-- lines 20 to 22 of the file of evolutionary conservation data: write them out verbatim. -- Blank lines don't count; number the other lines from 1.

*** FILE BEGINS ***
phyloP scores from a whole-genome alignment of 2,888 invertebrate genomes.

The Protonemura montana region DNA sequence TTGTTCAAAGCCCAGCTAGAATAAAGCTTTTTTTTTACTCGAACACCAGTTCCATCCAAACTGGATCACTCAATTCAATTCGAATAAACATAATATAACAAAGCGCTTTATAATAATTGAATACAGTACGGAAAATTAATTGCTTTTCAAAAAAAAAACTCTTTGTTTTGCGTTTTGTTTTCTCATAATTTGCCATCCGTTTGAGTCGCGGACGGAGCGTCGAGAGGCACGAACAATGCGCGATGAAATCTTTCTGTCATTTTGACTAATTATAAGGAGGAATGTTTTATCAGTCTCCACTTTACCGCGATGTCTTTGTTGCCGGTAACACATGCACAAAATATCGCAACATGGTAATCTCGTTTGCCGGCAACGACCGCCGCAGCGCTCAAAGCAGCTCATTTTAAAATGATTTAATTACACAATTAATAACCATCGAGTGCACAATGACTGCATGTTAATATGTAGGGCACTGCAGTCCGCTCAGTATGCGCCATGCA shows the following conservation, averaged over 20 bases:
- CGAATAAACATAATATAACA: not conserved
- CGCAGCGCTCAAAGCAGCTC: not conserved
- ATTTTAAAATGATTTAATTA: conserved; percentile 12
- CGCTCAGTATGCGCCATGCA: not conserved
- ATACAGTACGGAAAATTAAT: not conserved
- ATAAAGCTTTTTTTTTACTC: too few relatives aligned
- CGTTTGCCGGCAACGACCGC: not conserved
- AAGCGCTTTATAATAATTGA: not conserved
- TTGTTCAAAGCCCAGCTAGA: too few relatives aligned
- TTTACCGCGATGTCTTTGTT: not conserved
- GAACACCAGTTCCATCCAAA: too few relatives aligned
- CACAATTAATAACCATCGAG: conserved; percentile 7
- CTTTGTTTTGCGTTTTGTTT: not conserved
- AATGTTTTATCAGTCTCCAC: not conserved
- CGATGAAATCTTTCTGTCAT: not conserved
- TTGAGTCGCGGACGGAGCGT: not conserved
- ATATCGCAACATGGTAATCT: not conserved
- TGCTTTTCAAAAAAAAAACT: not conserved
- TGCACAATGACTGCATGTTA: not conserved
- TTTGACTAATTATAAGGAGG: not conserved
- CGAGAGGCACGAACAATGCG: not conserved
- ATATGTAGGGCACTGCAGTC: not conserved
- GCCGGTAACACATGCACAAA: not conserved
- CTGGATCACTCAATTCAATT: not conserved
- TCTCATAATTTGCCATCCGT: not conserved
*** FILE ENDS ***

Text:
- TGCTTTTCAAAAAAAAAACT: not conserved
- TGCACAATGACTGCATGTTA: not conserved
- TTTGACTAATTATAAGGAGG: not conserved